Friday, February 22, 2008

Europe bound!

On Monday morning, I'll land in Rome. It will be my first visit since I backpacked there with my niece Kim -- who is getting married next month in England -- more than a dozen years ago.


But it's not nostalgia, it's you that's taking me there. Every year we ask readers where they most want to read about. And for the past few years, you've said Italy. So here I go.

The problem with Italy or any place using the euro these days is the cost. As I write this, my fave exchange website tells me the exchange is $1.48 to 1 euro and $1.96 to 1 British pound. I remember worse times -- back in 1979, when I studied in England, the exchange was $2.12 to the pound -- but this clearly makes pond-hopping pricey.

We've all heard the horror tales. $6 cups of coffee (yes, I bought one in London's Heathrow Airport last fall), $50 kebab dinners.

But how bad is it really? I'm here to let you know. Each day through March 9, I'll log on and give you my expense report.

Let me warn you: I'll be traveling pretty cheaply. The point here is not to spend money -- but not to backpack it, either.

In Rome, I've pre-booked my hotel via Hotels.com. I shopped around and found prices aimed at Americans through websites like Hotels.com and Venere.com were about 40 percent cheaper than booking with the hotel's own websites, which quote prices in euros.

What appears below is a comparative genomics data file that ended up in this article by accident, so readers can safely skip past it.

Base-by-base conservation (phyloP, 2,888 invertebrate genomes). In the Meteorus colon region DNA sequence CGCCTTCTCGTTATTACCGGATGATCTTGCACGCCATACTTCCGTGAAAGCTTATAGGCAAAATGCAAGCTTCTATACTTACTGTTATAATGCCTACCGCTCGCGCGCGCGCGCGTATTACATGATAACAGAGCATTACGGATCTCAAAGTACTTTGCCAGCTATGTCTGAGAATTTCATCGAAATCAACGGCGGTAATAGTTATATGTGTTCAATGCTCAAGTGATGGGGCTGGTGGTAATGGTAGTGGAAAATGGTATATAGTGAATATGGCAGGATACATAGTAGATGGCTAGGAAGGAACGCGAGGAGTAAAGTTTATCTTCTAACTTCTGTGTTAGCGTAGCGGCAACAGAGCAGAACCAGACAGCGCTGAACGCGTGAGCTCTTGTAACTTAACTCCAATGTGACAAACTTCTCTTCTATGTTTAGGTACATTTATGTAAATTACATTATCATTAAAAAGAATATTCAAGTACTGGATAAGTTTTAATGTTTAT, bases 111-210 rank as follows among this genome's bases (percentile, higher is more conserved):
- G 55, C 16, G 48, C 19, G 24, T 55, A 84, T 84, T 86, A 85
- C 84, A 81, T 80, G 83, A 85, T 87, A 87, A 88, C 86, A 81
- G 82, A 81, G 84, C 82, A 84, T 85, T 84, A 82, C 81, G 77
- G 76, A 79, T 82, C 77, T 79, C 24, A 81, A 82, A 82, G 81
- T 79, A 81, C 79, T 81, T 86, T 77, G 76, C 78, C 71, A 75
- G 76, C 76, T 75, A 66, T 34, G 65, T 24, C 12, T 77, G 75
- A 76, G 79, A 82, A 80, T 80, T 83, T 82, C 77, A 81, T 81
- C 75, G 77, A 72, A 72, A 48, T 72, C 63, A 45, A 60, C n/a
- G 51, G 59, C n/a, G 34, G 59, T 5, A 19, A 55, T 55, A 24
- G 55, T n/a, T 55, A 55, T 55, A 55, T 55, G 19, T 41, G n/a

If I were feeling a little richer, I could have had a lovely room for 100 euros at several better-than-average hotels. As it is, I'm paying $105 plus a handling fee, for a total of $115 per night, for a hotel recommended by both Fodor's and Lonely Planet near the train station. Not the best neighborhood, but not the worst. I'll let you know how it goes.

I'm renting a car to drive to Puglia, Italy's little known heel. By prepaying the car through Kemwel, I got a price of about $275 for a week...about $150 cheaper than using one of the usual cancel-at-will services.

In Puglia, I'm staying mostly in small mid-range hotels that charge about 50 euros per night, including breakfast, or about $75. This I know to be reasonable; when I drove across the U.S. two years ago, I generally paid that much or more to stay in chain motels.

My one splurge: A 100-euro-per night hotel. Usually, the Masseria Torre Coccaro -- a member of the Small Luxury Hotels of the World -- and it's highly rated cooking school charge much more. But this is the off season, and I was able to snag a surprisingly low rate.

That's one of the bonuses of traveling off-season, which in Europe usually means November-April. But there are drawbacks as well: Several of the hotels and restaurants we contacted were closed in February and early March.

I'll end my trip in England, at Kim's wedding. Readers sometimes ask about her; a dozen years ago, she and I wrote a story about our backpacking trip to Europe. It was her first trip to Europe. She arrived home in one piece, generally unscathed ... and with a lust for travel.

So it's a handy thing that she's fallen in love with a delight fellow name Henry, half British and half Spanish, who lives in Southampton, England. Her mother, of course, is blaming me for the fact that her yet-to-be-born grandchildren will be living abroad. But I'm blaming my brother, a techno-geek. You see, Kim and Henry met on the Internet.

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1992: Jane Wooldridge, left, and Kim Wooldridge in Paris.

1 comment:

Anonymous said...

There is plenty of blame to go around for Kim's move to the U.K. I do think that some of her love for distant places come to her naturally (straight from her Aunt Jane). We are all very excited to leave for Britain and get to see everyone there. It is a comfort for the less adventurous among us to have the way paved by our more travelled relatives. See you there in two short weeks. Kim's Mother